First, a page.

# Interpret effect of covariates in linear model with log-transformed response variable

I am having difficulty interpreting the effects of the covariates of a linear model with log-transformed response for two specific time points.

This is the model: $$log(Y_t) = \beta_0 + \beta_1 * X_{1t} + \beta_2 * X_{2t}$$

Let's say I have $$Y_t = 100$$ and $$Y_{t+1} = 110$$. Now I want to explain this increase in $$Y$$ from $$t$$ to $$t+1$$ in terms of the explanatory variables. Is it possible to split this $$10$$ units increase in $$Y$$ between $$X_1$$ and $$X_2$$, e.g. $$Y$$ increased by $$7$$ units due to $$X_1$$ and by $$3$$ units due to $$X_2$$?

How could I mathematically split the increase in $$Y$$ between the covariates for two specific time points?

• Would you please post the data (or a link to the data) before transform? May 17, 2019 at 12:20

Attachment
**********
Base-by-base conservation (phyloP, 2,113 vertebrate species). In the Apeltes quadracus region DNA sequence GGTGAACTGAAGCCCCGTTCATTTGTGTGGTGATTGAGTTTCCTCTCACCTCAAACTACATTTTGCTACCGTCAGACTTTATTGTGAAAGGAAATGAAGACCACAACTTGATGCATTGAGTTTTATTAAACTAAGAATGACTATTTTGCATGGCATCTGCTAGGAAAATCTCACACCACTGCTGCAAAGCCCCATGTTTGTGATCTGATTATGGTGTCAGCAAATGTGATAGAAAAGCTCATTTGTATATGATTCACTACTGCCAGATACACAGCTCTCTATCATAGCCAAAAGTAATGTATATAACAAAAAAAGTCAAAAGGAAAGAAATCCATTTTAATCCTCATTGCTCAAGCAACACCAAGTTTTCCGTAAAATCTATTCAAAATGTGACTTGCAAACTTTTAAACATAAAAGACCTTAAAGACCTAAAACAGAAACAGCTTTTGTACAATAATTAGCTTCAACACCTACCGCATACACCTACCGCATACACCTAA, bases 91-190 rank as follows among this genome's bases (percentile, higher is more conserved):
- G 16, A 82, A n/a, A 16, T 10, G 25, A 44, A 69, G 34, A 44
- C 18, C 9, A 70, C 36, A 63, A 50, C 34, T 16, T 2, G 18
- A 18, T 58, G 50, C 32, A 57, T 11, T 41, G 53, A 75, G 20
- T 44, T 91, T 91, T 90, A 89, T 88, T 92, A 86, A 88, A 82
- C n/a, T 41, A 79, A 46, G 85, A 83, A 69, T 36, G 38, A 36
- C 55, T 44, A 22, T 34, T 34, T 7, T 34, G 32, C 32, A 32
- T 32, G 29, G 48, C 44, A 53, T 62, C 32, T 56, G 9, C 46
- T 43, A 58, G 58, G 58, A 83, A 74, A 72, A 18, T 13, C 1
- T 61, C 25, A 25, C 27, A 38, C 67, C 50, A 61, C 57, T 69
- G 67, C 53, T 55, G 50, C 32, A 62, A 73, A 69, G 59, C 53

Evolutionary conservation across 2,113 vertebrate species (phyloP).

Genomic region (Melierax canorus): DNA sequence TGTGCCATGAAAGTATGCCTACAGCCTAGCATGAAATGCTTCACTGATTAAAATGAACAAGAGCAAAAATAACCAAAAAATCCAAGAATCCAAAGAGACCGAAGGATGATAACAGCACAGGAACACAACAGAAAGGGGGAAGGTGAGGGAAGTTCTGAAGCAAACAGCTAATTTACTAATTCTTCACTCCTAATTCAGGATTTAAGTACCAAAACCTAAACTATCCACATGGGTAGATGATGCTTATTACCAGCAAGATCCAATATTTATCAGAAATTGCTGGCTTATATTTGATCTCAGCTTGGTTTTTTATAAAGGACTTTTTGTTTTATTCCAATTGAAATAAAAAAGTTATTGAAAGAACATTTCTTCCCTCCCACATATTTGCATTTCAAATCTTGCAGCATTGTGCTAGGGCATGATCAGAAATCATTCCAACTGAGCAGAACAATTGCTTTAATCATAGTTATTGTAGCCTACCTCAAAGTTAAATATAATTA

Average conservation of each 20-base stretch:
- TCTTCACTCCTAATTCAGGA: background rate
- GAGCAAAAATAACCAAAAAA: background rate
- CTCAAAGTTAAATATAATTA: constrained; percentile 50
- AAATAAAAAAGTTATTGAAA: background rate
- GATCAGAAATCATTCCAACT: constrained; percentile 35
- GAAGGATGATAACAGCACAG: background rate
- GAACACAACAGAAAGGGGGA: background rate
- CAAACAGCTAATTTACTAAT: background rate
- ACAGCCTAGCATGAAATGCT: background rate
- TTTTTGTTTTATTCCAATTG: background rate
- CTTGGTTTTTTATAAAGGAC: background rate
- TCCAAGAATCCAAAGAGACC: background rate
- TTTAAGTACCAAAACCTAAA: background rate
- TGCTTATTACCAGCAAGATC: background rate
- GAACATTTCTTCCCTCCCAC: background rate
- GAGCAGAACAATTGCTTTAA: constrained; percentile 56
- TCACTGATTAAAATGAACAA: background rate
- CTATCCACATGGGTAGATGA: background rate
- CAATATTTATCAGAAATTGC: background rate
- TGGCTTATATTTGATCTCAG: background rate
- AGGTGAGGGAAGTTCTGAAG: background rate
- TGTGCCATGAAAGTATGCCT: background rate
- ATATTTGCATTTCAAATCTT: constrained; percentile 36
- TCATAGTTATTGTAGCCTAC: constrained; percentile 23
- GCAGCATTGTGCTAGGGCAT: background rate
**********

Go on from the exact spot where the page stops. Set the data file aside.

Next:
• No you can't. Y could increase 10 units due to a change in X1 irrespective of X2, and Y could increase 10 units due to a change in X2 irrespective of X1. May 17, 2019 at 16:47

This is known as an Accelerated Failure Time model.

https://en.wikipedia.org/wiki/Accelerated_failure_time_model

From wiki:

The interpretation of $${\displaystyle \theta }$$ in accelerated failure time models is straightforward: $${\displaystyle \theta =2}$$ means that everything in the relevant life history of an individual happens twice as fast. For example, if the model concerns the development of a tumor, it means that all of the pre-stages progress twice as fast as for the unexposed individual, implying that the expected time until a clinical disease is 0.5 of the baseline time. However, this does not mean that the hazard function $${\displaystyle \lambda (t|\theta )}$$ is always twice as high - that would be the proportional hazards model.

A textbook reference on this sort of models is

Kalbfleisch & Prentice (2002). The Statistical Analysis of Failure Time Data (2nd ed.). Hoboken, NJ: Wiley Series in Probability and Statistics.

• The response is not a time-to-event. Even if it was, a time-to-event model does not have the ability to attribute hazard differences to two or more covariates. May 17, 2019 at 16:48